Lifting Mask Requirements in Nonclinical Workspaces in Healthcare Facilities

This guest post was written by Jorge Salinas, MD, Hospital Epidemiologist at the University of Iowa Hospitals & Clinics. 

The COVID-19 epidemiologic situation in the United States has improved tremendously. The Centers for Disease Control and Prevention (CDC) recently modelled that the United States will continue seeing a decreasing incidence in coming months. There is also increasing recognition that vaccines are protective against infection and transmission. Because of these factors, an updated CDC guidance for settings other than healthcare facilities states that fully vaccinated people may attend indoor gatherings without wearing a mask. These indoor locations include restaurants, bars, gyms, movie theaters, and full-capacity worship services. They even allow singing in an indoor chorus. This qualitative jump has —of course— been received with skepticism by many members of the public including some public health practitioners. 

Some of the reasons for the criticism arise from 1) how difficult it is to determine if unmasked persons are in fact vaccinated, 2) the low vaccine uptake in some localities, and 3) the relatively high incidence in these communities. These are adequate indicators that should influence de-escalation of universal mask requirements in the community. However, confirming the vaccination status of people in public indoor spaces represents the hardest challenge to overcome. We may be able to bypass it by assuring that high vaccination levels and a low incidence have been achieved in the community. If these principles hold true for the community, I believe they are true for some areas in healthcare settings too. Healthcare facilities (Hospitals, nursing homes, long-term care facilities) have several factors that make them special such as caring for vulnerable people: elderly, ill, or immunosuppressed patients. However, healthcare facilities have better administrative and engineering controls than community settings, namely, higher vaccination rates and air handling. Healthcare facilities also have several spaces, some of which, host only healthcare workers while other areas have visitors and patients.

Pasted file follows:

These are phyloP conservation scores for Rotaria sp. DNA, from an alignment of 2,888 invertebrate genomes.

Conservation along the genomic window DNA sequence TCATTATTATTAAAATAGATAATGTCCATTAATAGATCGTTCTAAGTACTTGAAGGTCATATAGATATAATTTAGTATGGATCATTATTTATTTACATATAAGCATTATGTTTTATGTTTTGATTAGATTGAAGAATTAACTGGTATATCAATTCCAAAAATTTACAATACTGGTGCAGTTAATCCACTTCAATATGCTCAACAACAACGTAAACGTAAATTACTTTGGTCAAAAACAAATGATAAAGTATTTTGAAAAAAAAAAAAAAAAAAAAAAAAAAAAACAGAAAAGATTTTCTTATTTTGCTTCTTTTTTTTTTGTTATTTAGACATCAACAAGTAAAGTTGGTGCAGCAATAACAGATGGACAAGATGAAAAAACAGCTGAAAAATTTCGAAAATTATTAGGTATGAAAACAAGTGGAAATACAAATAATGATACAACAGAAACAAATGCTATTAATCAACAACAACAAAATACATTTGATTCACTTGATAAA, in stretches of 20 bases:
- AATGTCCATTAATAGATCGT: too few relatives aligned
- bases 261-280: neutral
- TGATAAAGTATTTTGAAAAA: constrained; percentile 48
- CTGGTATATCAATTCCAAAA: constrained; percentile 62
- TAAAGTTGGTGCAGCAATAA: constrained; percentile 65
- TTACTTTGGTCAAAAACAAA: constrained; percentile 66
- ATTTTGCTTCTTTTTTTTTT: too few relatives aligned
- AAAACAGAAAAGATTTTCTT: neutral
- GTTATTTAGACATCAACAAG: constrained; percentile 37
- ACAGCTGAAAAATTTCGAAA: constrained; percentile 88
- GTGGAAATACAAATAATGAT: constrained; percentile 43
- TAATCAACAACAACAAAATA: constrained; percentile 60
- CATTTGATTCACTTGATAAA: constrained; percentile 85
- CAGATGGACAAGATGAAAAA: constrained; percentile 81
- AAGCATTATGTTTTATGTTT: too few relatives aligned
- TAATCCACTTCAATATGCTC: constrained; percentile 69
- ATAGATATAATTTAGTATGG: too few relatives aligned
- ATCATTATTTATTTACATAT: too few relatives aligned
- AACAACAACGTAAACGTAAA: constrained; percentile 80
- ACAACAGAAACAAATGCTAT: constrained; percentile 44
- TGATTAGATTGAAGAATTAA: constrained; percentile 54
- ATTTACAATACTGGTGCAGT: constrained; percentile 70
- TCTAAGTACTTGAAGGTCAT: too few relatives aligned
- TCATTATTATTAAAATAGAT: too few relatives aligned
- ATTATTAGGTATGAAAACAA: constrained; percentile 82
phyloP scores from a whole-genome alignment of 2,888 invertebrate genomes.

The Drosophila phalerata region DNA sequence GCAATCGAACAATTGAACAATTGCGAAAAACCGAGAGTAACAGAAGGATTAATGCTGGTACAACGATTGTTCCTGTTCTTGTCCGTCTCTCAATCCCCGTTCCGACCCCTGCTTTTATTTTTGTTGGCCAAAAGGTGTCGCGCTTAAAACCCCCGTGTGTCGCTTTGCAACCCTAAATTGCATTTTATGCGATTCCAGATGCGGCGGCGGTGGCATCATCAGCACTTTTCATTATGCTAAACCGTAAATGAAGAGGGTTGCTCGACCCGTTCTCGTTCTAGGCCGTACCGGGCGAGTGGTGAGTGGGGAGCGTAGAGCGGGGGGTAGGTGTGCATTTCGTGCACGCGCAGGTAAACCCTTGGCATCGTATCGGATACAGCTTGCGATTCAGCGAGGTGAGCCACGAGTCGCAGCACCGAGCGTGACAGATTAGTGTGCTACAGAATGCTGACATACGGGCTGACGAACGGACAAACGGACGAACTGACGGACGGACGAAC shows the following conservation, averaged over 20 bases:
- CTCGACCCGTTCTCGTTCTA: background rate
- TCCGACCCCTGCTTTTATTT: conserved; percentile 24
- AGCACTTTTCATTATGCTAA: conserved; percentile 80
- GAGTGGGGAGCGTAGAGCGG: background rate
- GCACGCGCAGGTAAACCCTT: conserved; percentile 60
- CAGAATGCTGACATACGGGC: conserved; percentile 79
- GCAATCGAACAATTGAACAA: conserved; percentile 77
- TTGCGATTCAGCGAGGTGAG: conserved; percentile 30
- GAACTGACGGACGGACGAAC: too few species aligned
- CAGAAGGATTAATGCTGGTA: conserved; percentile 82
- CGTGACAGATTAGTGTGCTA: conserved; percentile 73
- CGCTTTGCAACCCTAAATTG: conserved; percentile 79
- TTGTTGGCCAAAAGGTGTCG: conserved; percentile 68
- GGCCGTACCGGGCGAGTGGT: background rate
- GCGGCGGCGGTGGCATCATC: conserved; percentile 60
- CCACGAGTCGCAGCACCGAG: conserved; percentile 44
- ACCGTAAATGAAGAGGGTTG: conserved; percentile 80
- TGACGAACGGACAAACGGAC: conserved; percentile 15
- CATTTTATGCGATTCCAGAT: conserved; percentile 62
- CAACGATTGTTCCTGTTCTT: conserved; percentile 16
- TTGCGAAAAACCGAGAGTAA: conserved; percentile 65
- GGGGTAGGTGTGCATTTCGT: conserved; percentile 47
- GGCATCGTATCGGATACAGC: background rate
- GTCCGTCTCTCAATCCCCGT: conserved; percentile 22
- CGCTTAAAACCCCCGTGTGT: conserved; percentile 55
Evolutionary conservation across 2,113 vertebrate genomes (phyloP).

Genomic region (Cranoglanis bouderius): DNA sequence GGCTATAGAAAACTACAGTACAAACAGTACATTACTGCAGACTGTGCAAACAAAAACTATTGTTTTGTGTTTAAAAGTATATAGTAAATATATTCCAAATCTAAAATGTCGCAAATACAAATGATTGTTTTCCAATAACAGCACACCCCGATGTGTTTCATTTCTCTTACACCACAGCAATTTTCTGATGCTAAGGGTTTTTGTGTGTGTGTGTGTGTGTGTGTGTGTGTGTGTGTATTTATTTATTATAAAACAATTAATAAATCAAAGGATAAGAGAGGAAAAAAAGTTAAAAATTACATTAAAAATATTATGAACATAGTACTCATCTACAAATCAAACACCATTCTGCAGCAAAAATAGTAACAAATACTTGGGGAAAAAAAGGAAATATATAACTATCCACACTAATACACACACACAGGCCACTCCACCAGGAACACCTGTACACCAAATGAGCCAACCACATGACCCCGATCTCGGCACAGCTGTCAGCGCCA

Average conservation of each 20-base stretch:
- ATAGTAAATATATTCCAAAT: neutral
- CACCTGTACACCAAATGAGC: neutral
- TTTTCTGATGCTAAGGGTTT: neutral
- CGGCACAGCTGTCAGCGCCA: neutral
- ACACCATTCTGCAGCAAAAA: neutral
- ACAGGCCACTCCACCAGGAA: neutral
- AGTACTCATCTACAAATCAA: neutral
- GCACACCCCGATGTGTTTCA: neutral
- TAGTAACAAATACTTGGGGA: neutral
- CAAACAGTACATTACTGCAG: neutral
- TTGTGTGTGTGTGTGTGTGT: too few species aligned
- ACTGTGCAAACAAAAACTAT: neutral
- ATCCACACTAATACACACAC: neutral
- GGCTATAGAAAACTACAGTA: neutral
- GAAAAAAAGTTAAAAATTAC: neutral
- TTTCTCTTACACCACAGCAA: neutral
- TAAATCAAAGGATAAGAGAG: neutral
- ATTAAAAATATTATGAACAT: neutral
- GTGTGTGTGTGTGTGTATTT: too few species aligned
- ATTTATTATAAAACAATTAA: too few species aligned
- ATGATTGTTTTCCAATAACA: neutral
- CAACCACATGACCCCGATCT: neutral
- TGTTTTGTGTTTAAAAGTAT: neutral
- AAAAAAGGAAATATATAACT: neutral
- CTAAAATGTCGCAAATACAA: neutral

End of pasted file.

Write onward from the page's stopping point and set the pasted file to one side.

The latest CDC recommendation for COVID-19 infection prevention and control in healthcare facilities from April 2021 states that “In general, fully vaccinated HCP should continue to wear source control while at work. However, fully vaccinated HCP could dine and socialize together in break rooms and conduct in-person meetings without source control or physical distancing”. This recommendation acknowledges that the COVID-19 vaccines approved in the United States are quite good at preventing both infection and transmission. However, the same guidance states that “If unvaccinated HCP are present, everyone should wear source control and unvaccinated HCP should physically distance from others”. Because of the astonishing protection derived from vaccination, healthcare workers may be able to have maskless meetings and lift mask requirements in shared workspaces and gatherings even if the vaccination status of each individual worker is not known. To achieve that safely, healthcare facilities will need to ensure high vaccine acceptance rates among healthcare workers (e.g., >70%), vaccination among those eligible in the public is high (e.g., >50%), and community incidence is low (e.g., <10/100,000 population). Facilities should require that healthcare workers who were not vaccinated continue wearing masks. 

As the incidence of COVID-19 continues to decline and vaccination rates go up, further de-implementation will also need to be considered in the future: for example, lifting mask requirements in hallways and waiting areas for healthcare workers, visitors, and patients. Lastly, mask wearing when providing patient care will also need to be evaluated. Many societal milestones will need to be met before these next de-implementation phases.

As with other de-implementation efforts, it will be important to have adequate surveillance in place to detect if this change is associated with increases in transmission.  Other factors such as potential future increases in community incidence either because of emerging variants of concern or waning immunity are also possible but not very likely in the short term.

Throughout the pandemic, everyone in charge of national, local public health, as well as healthcare epidemiologists/infection prevention professionals have made decisions with incomplete information and risking the possibility of being wrong. We must, however, not let our fear of being wrong keep us from implementing —or de-implementing — measures when the epidemiologic parameters support it.


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